The Quick and the Dead is an inexplicably underappreciated film. At the time of its release, it was quickly dismissed by critics as missing the mark. The reasons behind this early critical analysis were somewhat rooted in the mid ’90s reluctance to accept this subversive and lightly satirical take on the Western genre.

In the years since, however, it’s undergone a reassessment by critics, from which it emerges far more favourably. Unfortunately, though, the damage was already done, and The Quick and the Dead remains something of a cult gem, lost to time and to the mixed critical reception of its infancy.

For those who haven’t listened to last week’s podcast (seriously, go and listen, please), I’ll offer up a little background: The Quick and the Dead was directed by Sam Raimi off the back of the success of the Evil Dead franchise, and it stars Sharon Stone, an impossibly young Leonardo DiCaprio, Gene Hackman, Lance Henriksen, Pat Hingle, Keith David, Gary Sinise and a young unknown – in his American debut, no less – by the name of Russell Crowe.

With that unbeatable combination of acclaimed director, staggering cast and intriguing Western premise, you’d think that The Quick and the Dead would have quickly passed into high regard, but instead it was dead in the water. (Couldn’t resist the not-so-clever wordplay, sorry.)

The reasons why were fairly uninteresting; the popularity of Westerns was dwindling, with older audiences preferring more traditional, male-centric stories and not appreciating Raimi’s madcap take on the classic format, and with younger audiences not engaging as much due to that Western branding.

However, having watched The Quick and the Dead for the first time just recently, I can safely say it’s one of the most fun Westerns I’ve ever seen.

Personally, I often find the genre to be more than a little dry and often less than interesting. However, Raimi brings his colourful and bizarre approach to the classic Western with this tale of a dueling competition among the most celebrated gunslingers in the West, underpinned by its protagonist’s quest to avenge her father’s murder.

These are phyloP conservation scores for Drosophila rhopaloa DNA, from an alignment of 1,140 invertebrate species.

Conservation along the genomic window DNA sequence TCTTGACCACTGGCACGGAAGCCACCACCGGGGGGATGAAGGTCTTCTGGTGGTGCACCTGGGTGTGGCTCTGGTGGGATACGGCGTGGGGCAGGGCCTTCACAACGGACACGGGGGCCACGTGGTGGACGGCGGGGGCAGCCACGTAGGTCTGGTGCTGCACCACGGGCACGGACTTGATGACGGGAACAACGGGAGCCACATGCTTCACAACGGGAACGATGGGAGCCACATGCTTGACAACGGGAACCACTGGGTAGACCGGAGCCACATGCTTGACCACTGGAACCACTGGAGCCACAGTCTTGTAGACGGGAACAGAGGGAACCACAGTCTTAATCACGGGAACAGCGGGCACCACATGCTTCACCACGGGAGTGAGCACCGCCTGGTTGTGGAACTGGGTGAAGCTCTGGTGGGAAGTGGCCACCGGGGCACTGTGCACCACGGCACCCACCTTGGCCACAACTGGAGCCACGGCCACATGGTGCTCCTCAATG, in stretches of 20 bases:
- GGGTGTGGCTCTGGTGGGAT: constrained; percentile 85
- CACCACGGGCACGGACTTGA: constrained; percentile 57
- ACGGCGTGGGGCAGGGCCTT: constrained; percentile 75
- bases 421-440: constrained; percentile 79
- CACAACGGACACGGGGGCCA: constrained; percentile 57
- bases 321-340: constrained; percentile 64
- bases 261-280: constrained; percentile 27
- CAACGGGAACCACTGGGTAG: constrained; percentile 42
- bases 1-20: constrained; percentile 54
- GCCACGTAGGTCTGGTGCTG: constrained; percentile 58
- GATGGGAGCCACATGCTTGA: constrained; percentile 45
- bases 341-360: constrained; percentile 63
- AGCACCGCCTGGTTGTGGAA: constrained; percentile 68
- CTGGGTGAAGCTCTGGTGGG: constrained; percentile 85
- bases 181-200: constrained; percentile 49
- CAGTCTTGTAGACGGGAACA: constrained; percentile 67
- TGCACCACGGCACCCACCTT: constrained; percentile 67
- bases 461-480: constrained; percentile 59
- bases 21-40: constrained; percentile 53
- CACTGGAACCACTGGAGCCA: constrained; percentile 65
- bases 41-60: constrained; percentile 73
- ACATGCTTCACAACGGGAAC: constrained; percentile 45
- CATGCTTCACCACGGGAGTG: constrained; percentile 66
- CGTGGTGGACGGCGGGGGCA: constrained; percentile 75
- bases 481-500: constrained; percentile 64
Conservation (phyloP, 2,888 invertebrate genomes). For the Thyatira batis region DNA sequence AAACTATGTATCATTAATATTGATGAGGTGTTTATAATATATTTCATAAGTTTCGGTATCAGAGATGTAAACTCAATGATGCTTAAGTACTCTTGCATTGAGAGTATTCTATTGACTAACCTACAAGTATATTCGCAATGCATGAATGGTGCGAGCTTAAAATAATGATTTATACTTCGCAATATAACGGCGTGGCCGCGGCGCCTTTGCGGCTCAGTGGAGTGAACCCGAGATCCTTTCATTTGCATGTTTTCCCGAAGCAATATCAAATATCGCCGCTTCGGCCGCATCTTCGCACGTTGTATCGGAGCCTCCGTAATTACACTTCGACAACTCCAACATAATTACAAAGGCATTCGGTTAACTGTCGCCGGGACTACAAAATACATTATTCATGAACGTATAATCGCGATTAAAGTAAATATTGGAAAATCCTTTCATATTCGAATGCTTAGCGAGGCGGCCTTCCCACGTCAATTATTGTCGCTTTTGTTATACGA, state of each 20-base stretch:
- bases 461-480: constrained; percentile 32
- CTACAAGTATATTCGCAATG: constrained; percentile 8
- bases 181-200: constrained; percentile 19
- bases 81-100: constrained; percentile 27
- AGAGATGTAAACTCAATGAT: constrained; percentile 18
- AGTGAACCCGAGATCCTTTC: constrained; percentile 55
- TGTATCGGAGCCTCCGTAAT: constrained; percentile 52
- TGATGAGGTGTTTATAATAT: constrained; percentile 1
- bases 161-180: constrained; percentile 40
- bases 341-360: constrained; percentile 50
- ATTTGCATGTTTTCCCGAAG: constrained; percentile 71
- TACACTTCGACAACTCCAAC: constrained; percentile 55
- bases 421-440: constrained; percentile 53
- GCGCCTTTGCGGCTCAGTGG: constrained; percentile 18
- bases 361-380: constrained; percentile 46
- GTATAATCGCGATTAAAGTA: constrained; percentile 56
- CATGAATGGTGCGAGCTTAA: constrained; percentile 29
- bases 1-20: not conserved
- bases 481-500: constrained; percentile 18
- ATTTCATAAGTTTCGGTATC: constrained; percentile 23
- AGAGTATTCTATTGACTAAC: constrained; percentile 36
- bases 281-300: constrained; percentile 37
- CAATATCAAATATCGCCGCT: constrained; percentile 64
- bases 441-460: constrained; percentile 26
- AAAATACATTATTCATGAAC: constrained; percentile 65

It’s hard to pick out a weakness in the film, because, other than the fact that it doesn’t fit in among its Western contemporaries, it’s truly excellent.

Stone, Hackman, Crowe and DiCaprio all deliver solid performances in their roles as Western stereotypes (the quiet, driven hero, the wickedly charming villain, the reformed bandit-turned-preacher, and the cocksure kid hiding a fatal insecurity), but the thing that impressed me the most was its overall presentation. It’s a genuine Western, with dusty leathers, ragged suits and frontier opulence, all with more than a little grit at its edges. But most of all, it’s Raimi’s willingness to project his own established style onto the genre that makes the film stand out – with bullet holes shining sunlight clear through a corpse, fiery set pieces and dramatically scored duels and shootouts.

In short, The Quick and the Dead makes for an exciting and entertaining watch, whether you’re a fan of Westerns, a fan of Raimi, or simply just looking to kill a couple of hours.

Rating: 70%

Summary: An impressive and engaging Western that honours the genre without alienating those uninitiated in the ways of the West. Well written, well acted and well presented.

Highlight: The duels – tense moments of blink-and-you’ll-miss-it action that are each, by nature, punctuated by the loss of a character.